The second is to cite your sources. For example, in Figure 2 you say there are “coastal tide gauge records to 2001 and the satellite record” … which coastal tide gauge records? Which satellite record? With or without the inverted barometer correction?
The third is to explain your choices. For example, the satellite record started in 1992, but you are using “”coastal tide gauge records to 2001 and the satellite record”. Why did you use tide gauge records up to 2001? What did you do during the overlap? Why have you chosen to splice two very disparate record sets (satellite and tide gauges)?
The fourth is to show your work and include your units.
For example, you say:

The relationship I found between solar activity and sea level is 0.045 mm per unit of annual sunspot number. The threshold between rising and falling seal level is a sunspot amplitude of 40. Below 40, sea level falls. Above that, it rises.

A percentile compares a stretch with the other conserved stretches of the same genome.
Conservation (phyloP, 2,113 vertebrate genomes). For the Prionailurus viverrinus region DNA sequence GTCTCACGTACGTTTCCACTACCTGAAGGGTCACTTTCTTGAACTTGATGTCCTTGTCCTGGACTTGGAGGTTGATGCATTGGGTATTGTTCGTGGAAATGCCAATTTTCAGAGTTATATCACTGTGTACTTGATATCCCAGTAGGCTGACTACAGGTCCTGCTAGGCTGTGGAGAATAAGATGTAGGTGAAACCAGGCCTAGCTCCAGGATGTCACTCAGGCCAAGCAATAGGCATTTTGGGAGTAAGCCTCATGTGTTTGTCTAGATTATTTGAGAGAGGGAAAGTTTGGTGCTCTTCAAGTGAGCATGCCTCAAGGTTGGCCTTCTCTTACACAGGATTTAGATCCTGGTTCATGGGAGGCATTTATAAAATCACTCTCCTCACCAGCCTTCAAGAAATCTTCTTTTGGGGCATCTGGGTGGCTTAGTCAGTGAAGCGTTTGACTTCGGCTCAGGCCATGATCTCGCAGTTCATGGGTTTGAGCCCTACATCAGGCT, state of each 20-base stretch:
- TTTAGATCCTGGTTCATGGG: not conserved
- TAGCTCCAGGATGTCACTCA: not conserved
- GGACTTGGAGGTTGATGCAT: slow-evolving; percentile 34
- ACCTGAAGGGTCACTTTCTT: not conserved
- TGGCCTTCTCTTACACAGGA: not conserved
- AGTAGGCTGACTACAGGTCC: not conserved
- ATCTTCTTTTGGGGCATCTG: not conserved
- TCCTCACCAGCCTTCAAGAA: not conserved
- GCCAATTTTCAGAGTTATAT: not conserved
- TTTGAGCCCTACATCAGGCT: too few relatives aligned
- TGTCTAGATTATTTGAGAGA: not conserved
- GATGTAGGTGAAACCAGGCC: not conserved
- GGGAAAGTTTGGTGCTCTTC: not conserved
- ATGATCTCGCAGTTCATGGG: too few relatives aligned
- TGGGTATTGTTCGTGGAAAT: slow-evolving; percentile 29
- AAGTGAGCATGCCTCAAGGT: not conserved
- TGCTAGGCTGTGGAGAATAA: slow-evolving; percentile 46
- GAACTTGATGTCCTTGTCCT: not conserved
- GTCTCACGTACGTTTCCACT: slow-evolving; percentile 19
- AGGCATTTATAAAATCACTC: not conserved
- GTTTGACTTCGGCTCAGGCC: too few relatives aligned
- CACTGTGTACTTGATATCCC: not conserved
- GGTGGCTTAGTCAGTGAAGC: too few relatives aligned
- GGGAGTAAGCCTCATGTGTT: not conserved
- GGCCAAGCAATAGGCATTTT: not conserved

I don’t understand that. It appears to say that

SLA (mm) = (SSN - 40) * 0.045 (mm/SSN) 

where SLA is the sea level anomaly in millimetres and SSN is the sunspot number. The problem is that the equation reduces to

SLA mm = SSN * 0.045 mm/SSN - 1.8 mm

But if that’s the case, the sea level would never rise, it would just go up and down with the sunspot number. So there’s a problem with either the units or with your description.
I’m not trying to discourage you, David, I’m trying to encourage you to look at and investigate this scientifically.
My best to you,
w.

Michael Palmer